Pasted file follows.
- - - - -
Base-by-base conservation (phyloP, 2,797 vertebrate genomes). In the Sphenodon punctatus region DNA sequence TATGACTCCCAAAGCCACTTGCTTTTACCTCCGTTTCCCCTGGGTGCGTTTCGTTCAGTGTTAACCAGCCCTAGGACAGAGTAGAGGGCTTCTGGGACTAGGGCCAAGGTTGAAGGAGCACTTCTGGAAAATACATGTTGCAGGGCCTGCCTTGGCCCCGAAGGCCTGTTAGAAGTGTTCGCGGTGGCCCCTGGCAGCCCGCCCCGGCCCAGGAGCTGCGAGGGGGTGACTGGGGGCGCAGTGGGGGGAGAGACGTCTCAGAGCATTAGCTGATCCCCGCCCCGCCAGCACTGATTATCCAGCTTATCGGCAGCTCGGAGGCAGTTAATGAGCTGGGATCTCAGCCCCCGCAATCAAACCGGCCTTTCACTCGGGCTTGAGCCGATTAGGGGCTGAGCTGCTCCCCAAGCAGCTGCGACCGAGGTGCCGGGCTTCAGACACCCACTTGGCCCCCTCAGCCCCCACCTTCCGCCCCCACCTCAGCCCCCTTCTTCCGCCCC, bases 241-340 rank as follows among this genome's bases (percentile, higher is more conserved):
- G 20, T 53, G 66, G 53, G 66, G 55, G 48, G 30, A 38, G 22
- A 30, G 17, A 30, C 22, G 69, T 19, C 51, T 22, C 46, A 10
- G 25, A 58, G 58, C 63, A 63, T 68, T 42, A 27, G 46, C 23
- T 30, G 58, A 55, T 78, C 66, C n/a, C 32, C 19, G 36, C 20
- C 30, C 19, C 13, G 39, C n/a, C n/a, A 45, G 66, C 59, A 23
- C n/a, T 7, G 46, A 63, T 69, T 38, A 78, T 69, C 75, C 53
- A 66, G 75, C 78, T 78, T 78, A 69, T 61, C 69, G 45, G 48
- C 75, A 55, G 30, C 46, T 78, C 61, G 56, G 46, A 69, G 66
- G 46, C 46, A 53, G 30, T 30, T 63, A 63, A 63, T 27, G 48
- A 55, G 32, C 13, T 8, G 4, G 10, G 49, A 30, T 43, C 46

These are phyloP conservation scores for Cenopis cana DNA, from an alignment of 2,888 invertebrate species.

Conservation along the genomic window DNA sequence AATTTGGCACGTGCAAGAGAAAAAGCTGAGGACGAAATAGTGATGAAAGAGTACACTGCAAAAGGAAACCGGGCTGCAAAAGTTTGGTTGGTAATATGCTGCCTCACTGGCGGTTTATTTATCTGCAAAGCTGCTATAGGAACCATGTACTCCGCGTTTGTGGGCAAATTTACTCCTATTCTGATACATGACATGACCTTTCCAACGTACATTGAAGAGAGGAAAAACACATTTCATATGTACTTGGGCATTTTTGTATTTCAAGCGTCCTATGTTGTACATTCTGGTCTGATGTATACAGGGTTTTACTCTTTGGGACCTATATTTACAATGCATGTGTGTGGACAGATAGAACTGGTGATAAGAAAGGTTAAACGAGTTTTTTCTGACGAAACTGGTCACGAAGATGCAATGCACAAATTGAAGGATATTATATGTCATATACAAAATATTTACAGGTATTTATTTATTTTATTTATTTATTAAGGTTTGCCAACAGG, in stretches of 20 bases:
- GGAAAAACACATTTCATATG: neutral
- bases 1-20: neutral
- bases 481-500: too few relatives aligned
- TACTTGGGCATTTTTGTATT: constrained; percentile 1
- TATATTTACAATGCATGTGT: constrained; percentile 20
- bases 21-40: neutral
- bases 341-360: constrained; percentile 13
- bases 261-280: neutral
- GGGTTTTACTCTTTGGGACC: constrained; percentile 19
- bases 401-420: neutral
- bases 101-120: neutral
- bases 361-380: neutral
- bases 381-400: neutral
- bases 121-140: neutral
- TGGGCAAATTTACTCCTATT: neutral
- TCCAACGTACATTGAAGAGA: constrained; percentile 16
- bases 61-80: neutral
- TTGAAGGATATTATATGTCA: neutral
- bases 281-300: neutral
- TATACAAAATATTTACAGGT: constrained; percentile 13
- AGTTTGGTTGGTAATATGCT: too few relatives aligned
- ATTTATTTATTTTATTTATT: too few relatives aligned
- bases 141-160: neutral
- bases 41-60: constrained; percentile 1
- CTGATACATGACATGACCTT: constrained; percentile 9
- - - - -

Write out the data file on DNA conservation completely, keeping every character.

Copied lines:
Base-by-base conservation (phyloP, 2,797 vertebrate genomes). In the Sphenodon punctatus region DNA sequence TATGACTCCCAAAGCCACTTGCTTTTACCTCCGTTTCCCCTGGGTGCGTTTCGTTCAGTGTTAACCAGCCCTAGGACAGAGTAGAGGGCTTCTGGGACTAGGGCCAAGGTTGAAGGAGCACTTCTGGAAAATACATGTTGCAGGGCCTGCCTTGGCCCCGAAGGCCTGTTAGAAGTGTTCGCGGTGGCCCCTGGCAGCCCGCCCCGGCCCAGGAGCTGCGAGGGGGTGACTGGGGGCGCAGTGGGGGGAGAGACGTCTCAGAGCATTAGCTGATCCCCGCCCCGCCAGCACTGATTATCCAGCTTATCGGCAGCTCGGAGGCAGTTAATGAGCTGGGATCTCAGCCCCCGCAATCAAACCGGCCTTTCACTCGGGCTTGAGCCGATTAGGGGCTGAGCTGCTCCCCAAGCAGCTGCGACCGAGGTGCCGGGCTTCAGACACCCACTTGGCCCCCTCAGCCCCCACCTTCCGCCCCCACCTCAGCCCCCTTCTTCCGCCCC, bases 241-340 rank as follows among this genome's bases (percentile, higher is more conserved):
- G 20, T 53, G 66, G 53, G 66, G 55, G 48, G 30, A 38, G 22
- A 30, G 17, A 30, C 22, G 69, T 19, C 51, T 22, C 46, A 10
- G 25, A 58, G 58, C 63, A 63, T 68, T 42, A 27, G 46, C 23
- T 30, G 58, A 55, T 78, C 66, C n/a, C 32, C 19, G 36, C 20
- C 30, C 19, C 13, G 39, C n/a, C n/a, A 45, G 66, C 59, A 23
- C n/a, T 7, G 46, A 63, T 69, T 38, A 78, T 69, C 75, C 53
- A 66, G 75, C 78, T 78, T 78, A 69, T 61, C 69, G 45, G 48
- C 75, A 55, G 30, C 46, T 78, C 61, G 56, G 46, A 69, G 66
- G 46, C 46, A 53, G 30, T 30, T 63, A 63, A 63, T 27, G 48
- A 55, G 32, C 13, T 8, G 4, G 10, G 49, A 30, T 43, C 46

These are phyloP conservation scores for Cenopis cana DNA, from an alignment of 2,888 invertebrate species.

Conservation along the genomic window DNA sequence AATTTGGCACGTGCAAGAGAAAAAGCTGAGGACGAAATAGTGATGAAAGAGTACACTGCAAAAGGAAACCGGGCTGCAAAAGTTTGGTTGGTAATATGCTGCCTCACTGGCGGTTTATTTATCTGCAAAGCTGCTATAGGAACCATGTACTCCGCGTTTGTGGGCAAATTTACTCCTATTCTGATACATGACATGACCTTTCCAACGTACATTGAAGAGAGGAAAAACACATTTCATATGTACTTGGGCATTTTTGTATTTCAAGCGTCCTATGTTGTACATTCTGGTCTGATGTATACAGGGTTTTACTCTTTGGGACCTATATTTACAATGCATGTGTGTGGACAGATAGAACTGGTGATAAGAAAGGTTAAACGAGTTTTTTCTGACGAAACTGGTCACGAAGATGCAATGCACAAATTGAAGGATATTATATGTCATATACAAAATATTTACAGGTATTTATTTATTTTATTTATTTATTAAGGTTTGCCAACAGG, in stretches of 20 bases:
- GGAAAAACACATTTCATATG: neutral
- bases 1-20: neutral
- bases 481-500: too few relatives aligned
- TACTTGGGCATTTTTGTATT: constrained; percentile 1
- TATATTTACAATGCATGTGT: constrained; percentile 20
- bases 21-40: neutral
- bases 341-360: constrained; percentile 13
- bases 261-280: neutral
- GGGTTTTACTCTTTGGGACC: constrained; percentile 19
- bases 401-420: neutral
- bases 101-120: neutral
- bases 361-380: neutral
- bases 381-400: neutral
- bases 121-140: neutral
- TGGGCAAATTTACTCCTATT: neutral
- TCCAACGTACATTGAAGAGA: constrained; percentile 16
- bases 61-80: neutral
- TTGAAGGATATTATATGTCA: neutral
- bases 281-300: neutral
- TATACAAAATATTTACAGGT: constrained; percentile 13
- AGTTTGGTTGGTAATATGCT: too few relatives aligned
- ATTTATTTATTTTATTTATT: too few relatives aligned
- bases 141-160: neutral
- bases 41-60: constrained; percentile 1
- CTGATACATGACATGACCTT: constrained; percentile 9